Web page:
Tried using that Radeon ramdisk, it was a hit and miss. The best I got was...
I am guessing that it's the way I have the RAM installed. Apperantly each CPU has it's own set of RAM sockets for RAM management, so each CPU would manage it's own set of RAM. Currantly only one CPU is the only one managing the RAM, because I installed all memories all in one set of socket and it is filled. The Supermicro board has four sets of sockets and each set has 8 sockets per sets. Also like you have mentioned, "useless feature for real world applications" and with that in mind, still Ramdisk is still pretty fast, especially booting Windows in it, and no need to worry about a virus, just simply reboot and presto, gone. Provided it didn't start infecting your primary hard drive. Nice thing about Xeon, they seems to be more rebust machine and we have the abilities that most PC owners do not have... a massively huge RAMdisk, and still have the abilitie to do thing that normal PC users can do. All in all though, I am quite happy with my Xeon rig, it does everything else quite well. It is a shame that our Xeons cannot even reach frequancies like some Processors out there, but we are sure loaded with cores and RAM. So I guess it comes down to this, i7 for speed, or Xeon for huge amount of RAM and cores. Sadly most application cannot see all the cores available to it, at most I have seen it can only see maybe up to 32 cores, including hyperthreaded one and even less so for actually using it. The most DataRAM could use is up to 20 cores including hyperthreaded ones, that means 10 real ones. As the Radeon ramdisk, It will not even run on Windows Server, so that actually reduce the capacity of my rig, since Windows 8 cannot use no more than 2 actuall proccessors. Surprisangly seemingly got that best IO read as pictured above .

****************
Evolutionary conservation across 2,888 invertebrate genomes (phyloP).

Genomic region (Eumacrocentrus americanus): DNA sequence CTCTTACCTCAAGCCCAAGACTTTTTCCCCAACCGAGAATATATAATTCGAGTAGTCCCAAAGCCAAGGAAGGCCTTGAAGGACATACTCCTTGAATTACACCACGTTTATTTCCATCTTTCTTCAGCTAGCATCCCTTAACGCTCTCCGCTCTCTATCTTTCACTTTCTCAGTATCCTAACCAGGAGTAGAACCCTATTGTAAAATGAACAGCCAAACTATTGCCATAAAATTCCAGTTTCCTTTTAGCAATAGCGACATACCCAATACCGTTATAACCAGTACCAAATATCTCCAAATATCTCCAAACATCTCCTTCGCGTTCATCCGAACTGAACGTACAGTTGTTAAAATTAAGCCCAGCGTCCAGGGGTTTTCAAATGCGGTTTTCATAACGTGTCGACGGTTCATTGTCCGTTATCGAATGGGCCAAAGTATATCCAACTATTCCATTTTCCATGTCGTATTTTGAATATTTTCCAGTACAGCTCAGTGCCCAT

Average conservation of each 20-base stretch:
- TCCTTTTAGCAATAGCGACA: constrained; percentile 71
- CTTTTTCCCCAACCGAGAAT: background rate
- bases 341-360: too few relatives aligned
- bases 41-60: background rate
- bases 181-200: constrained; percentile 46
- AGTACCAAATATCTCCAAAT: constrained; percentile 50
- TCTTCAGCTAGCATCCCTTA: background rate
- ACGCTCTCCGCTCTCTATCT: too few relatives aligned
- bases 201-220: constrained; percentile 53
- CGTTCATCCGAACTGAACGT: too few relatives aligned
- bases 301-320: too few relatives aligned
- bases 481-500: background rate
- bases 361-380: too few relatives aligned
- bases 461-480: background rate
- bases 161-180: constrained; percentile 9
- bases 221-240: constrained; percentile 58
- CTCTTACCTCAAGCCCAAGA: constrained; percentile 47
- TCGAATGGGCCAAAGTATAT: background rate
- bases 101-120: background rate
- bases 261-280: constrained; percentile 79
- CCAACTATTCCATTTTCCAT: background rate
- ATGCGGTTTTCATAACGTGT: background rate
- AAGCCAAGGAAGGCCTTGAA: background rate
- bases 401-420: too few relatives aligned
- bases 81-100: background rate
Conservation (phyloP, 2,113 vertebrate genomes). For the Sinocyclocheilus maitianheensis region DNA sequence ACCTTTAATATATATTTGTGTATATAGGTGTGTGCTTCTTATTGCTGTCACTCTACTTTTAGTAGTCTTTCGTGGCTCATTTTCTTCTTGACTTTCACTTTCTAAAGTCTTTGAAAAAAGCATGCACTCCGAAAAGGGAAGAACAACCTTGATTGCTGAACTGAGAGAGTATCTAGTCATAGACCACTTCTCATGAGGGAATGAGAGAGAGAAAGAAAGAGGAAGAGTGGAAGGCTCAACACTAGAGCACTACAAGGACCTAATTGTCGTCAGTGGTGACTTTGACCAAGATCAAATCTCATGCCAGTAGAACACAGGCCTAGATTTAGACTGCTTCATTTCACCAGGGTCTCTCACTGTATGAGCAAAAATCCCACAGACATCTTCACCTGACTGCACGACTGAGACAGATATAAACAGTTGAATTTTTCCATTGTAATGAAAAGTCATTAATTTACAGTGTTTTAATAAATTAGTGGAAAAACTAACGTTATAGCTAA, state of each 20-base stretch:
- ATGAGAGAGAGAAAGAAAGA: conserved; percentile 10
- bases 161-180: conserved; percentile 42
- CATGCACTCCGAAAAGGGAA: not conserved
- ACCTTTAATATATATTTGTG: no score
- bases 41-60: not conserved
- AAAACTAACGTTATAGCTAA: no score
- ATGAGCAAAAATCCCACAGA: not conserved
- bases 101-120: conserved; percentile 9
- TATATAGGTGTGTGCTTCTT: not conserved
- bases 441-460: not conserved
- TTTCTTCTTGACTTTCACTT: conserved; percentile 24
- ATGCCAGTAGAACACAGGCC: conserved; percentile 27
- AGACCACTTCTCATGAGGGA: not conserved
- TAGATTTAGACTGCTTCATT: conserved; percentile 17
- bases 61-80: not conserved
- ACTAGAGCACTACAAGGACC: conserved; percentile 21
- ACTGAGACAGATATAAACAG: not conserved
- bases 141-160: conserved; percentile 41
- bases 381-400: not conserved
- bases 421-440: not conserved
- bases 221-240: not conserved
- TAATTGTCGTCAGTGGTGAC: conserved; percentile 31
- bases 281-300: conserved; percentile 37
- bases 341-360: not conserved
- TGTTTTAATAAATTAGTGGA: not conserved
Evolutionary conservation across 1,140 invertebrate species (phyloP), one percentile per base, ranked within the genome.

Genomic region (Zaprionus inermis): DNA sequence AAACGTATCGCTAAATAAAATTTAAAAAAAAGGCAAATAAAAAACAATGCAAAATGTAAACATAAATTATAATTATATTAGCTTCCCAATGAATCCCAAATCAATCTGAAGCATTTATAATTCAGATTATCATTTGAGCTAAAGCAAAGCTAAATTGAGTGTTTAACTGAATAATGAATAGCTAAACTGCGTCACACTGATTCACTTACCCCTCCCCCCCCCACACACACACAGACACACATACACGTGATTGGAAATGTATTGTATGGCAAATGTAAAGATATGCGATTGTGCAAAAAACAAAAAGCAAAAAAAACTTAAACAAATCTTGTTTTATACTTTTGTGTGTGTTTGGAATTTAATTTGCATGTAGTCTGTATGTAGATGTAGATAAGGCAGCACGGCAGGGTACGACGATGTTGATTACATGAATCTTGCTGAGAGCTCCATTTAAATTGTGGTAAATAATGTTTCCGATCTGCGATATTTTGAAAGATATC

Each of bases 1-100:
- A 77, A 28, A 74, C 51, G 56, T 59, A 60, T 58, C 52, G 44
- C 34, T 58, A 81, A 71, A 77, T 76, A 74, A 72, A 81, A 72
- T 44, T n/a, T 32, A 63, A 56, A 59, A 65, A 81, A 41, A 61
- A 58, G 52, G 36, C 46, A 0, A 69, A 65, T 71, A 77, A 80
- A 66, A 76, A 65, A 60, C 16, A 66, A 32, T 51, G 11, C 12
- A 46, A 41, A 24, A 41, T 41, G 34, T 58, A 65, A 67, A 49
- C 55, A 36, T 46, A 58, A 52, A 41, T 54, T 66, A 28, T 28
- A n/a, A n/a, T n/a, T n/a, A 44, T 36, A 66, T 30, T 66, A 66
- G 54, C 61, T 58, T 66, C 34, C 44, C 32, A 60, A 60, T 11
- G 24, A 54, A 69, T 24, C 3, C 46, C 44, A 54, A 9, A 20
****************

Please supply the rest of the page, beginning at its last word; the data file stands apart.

, that is funny, but sadly the RAM will not work on Xeon based machine .